velodrome track race - kissena queens new york

Sunday, March 08, 2009

Car Courtesy

There are reasons why we bikers often feel like we're not getting the respect we deserve on the road. First, bikes are small and weak. We don't pose much of a threat to vehicles. Second, bikes can be unpredictable in relation to cars.

I do a few things to get more r-e-s-p-e-c-t on the road. These are just my personal opinions.

1. Use hand signals and take the lane. If I don't feel like there's enough room (for a cellphone talking coffee drinking fastfood munching driver with screaming kids in the back seat) to pass me without having to think twice, I'll take the lane. The whole lane. If I get honked at, it just means that I've been noticed instead of run off the road or worse. I try and use hand signals to indicate which direction I'm going, especially at intersections, and I will point even when I'm going straight. If I'm about to merge onto a bridge path from a roadway, I'll signal to drivers that I'm slowing down. There are some good tips for urban cyclists in the book urban biker's tips and tricks.

2. Bike Lights. This may sound silly but I often use my bike lights during the daytime, always when it's overcast, raining, or very early in the morning. It's as a simple courtesy to drivers, reminds them that I am not the same type of vehicle as them even though I am on the road. It is a subtle way of asking motorists take notice. I believe it also helps pedestrians realize that a vehicle is coming at them at a high rate of speed when I'm riding in New York City. Rechargeable batteries keep costs low and prevent dead nicads from reaching the landfills.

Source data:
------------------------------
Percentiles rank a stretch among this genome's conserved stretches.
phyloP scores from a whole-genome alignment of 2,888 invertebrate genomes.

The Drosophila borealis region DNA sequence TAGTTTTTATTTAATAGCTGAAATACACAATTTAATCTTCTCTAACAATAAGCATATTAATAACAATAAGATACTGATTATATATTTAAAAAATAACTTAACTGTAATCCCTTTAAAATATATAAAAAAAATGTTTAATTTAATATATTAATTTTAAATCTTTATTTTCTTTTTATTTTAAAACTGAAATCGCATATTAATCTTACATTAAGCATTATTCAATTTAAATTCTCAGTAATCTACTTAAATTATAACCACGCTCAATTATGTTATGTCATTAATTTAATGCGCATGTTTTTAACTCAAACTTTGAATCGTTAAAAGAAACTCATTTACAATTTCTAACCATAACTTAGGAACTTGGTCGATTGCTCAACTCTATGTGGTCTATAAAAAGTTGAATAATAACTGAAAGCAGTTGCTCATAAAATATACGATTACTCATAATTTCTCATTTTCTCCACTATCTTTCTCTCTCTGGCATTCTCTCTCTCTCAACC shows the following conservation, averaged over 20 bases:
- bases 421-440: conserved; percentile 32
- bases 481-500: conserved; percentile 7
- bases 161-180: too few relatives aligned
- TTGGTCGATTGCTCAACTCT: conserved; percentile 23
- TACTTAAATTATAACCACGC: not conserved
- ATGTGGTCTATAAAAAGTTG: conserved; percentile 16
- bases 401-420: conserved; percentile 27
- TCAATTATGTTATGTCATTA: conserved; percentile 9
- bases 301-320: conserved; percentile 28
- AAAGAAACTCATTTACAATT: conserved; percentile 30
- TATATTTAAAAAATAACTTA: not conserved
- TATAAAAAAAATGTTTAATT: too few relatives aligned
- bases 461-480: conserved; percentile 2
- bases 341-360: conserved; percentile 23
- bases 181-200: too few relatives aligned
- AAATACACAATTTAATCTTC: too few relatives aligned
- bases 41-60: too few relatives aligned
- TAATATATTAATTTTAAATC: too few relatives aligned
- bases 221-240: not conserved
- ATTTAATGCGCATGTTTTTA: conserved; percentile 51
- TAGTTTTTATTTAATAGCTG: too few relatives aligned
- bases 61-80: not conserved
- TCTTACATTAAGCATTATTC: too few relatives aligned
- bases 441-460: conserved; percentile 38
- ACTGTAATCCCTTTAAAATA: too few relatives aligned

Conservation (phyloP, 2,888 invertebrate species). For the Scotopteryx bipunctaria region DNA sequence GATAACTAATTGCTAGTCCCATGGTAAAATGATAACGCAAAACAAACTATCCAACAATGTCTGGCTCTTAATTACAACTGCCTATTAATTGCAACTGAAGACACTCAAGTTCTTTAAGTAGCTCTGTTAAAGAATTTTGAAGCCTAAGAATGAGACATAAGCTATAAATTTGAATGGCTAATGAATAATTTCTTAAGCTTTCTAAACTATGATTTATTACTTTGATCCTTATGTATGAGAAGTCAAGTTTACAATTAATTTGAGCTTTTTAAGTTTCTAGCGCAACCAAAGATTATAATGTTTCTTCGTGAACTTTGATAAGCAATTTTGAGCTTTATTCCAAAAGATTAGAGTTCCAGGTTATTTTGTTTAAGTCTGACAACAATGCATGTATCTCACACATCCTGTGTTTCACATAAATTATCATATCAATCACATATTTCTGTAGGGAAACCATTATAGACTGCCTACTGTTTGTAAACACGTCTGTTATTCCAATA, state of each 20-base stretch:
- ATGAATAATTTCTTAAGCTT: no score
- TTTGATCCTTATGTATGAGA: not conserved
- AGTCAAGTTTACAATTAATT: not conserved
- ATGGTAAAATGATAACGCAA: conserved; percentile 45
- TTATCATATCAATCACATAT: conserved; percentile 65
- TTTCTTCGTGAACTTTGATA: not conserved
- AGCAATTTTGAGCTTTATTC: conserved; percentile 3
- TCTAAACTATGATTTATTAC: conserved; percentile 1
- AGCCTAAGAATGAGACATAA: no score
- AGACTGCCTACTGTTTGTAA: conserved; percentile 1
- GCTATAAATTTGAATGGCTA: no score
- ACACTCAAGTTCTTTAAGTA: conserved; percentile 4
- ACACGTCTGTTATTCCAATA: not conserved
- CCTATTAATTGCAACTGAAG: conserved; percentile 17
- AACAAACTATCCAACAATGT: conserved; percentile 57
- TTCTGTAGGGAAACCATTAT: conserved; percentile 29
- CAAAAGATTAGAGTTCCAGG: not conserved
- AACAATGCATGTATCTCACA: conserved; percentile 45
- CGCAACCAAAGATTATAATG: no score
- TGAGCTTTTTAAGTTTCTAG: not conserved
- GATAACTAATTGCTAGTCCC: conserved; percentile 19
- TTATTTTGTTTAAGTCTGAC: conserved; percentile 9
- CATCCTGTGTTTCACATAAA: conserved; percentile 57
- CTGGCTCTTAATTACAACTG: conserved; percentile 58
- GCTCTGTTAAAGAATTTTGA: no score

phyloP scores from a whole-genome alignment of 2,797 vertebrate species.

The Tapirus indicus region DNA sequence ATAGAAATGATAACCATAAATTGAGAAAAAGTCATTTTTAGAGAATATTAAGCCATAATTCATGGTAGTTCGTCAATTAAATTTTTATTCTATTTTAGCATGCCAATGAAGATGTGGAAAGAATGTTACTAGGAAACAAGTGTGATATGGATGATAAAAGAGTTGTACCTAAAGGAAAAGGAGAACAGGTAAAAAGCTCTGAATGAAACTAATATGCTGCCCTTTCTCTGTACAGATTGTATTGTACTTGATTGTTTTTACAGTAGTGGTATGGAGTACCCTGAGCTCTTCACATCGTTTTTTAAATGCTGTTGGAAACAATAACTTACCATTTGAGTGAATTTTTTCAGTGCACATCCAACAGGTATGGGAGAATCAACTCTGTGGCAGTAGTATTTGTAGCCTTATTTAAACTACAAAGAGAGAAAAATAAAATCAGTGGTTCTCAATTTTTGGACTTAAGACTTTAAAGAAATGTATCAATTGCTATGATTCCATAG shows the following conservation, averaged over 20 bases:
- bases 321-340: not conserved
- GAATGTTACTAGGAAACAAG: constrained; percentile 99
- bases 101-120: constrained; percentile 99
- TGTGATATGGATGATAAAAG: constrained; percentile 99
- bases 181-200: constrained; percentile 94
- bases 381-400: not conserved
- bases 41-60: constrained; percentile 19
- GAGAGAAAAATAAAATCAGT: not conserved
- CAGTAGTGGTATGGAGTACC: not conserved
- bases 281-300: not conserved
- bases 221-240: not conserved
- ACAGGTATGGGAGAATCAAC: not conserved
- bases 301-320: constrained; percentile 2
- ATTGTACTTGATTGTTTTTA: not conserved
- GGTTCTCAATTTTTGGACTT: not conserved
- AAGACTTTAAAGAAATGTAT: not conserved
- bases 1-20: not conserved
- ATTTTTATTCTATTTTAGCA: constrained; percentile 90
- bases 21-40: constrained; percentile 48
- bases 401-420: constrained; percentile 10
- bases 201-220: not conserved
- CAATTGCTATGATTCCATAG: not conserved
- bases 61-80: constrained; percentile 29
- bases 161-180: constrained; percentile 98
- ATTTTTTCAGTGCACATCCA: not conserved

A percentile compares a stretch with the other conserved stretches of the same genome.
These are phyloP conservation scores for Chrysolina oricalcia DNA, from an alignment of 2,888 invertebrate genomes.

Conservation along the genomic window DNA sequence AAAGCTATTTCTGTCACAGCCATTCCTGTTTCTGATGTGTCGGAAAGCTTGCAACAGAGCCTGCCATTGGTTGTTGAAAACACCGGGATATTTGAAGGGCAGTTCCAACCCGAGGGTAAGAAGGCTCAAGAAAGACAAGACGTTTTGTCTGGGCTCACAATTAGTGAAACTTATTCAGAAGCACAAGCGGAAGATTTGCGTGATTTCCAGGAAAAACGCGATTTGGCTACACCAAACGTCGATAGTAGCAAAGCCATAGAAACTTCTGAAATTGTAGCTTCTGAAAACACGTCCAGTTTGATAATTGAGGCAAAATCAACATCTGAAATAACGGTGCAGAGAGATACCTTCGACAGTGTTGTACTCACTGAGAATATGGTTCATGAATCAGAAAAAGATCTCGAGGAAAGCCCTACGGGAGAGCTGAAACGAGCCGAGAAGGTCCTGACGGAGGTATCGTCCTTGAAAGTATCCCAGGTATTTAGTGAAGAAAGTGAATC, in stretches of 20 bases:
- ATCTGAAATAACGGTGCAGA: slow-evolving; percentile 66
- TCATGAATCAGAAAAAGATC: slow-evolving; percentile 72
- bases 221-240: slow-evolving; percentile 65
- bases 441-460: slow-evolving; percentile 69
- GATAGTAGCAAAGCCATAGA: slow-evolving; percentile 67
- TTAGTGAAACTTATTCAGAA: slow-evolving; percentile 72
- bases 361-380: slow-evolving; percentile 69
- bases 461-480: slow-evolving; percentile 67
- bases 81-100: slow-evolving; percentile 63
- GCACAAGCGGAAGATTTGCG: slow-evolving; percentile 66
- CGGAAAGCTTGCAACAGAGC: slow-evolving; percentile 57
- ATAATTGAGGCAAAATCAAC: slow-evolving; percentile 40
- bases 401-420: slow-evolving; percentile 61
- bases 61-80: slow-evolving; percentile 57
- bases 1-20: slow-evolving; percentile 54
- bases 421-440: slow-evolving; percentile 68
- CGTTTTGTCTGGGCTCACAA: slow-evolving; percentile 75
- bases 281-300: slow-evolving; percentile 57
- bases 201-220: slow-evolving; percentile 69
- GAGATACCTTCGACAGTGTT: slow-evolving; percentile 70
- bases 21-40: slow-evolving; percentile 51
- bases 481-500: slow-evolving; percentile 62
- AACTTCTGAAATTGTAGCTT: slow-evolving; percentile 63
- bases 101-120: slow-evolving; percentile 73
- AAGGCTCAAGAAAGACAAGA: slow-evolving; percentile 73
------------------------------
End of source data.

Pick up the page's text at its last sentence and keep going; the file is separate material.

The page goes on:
3. Never ride on the right hand side of a truck near an intersections. Trucks make wide right hand turns and it's easy too easy to get swept under a wheel.

4. This is a bit more subtle and takes a while to get a feel for it but I try and ride in between waves of traffic. If I'm stuck in a motorcade of vehicles racing to make timed lights I try and adjust my speed so I'm either off the front or off the back of the bloat.

5. Bike lanes can be just as dangerous as roadways. If riding in a bike lane I try to either ride far enough from parked cars to avoid being doored, or ride slow enough to be able to stop abruptly if necessary. Because I sometimes ride faster than traffic, I avoid some bike lanes.

6. MUPs (multiple use path) can also be dangerous places when pedestrians, skaters, joggers, kids, and sometimes pets all mix together. I keep my speed under control in these places depending on how busy it is. If they're too crowded to ride safely I let everyone else enjoy them while I take the road. I'd rather not be the jerk on the bike yelling at people to move out of my way.

7. If you ever get in a verbal confrontation with a driver it rarely matters who was right or wrong since it's all adrenaline. This tip may help tone things down a little. Maybe... Ask them if they know anybody else who rides a bike - their kids, significant other, friends, whatever. Ask them if they would consider this person the next time they do whatever offensive thing it was that they did to you.

Know your rights. These two organizations are both local to New York and have done a lot of work on behalf of cyclists., and

Have fun, be safe!


Anonymous said...

I'd add that "wrong way means wrong way"
You screw your fellow cyclist when you ride against traffic.

40x14 said...

Sounds like something Sasha would say. True of false?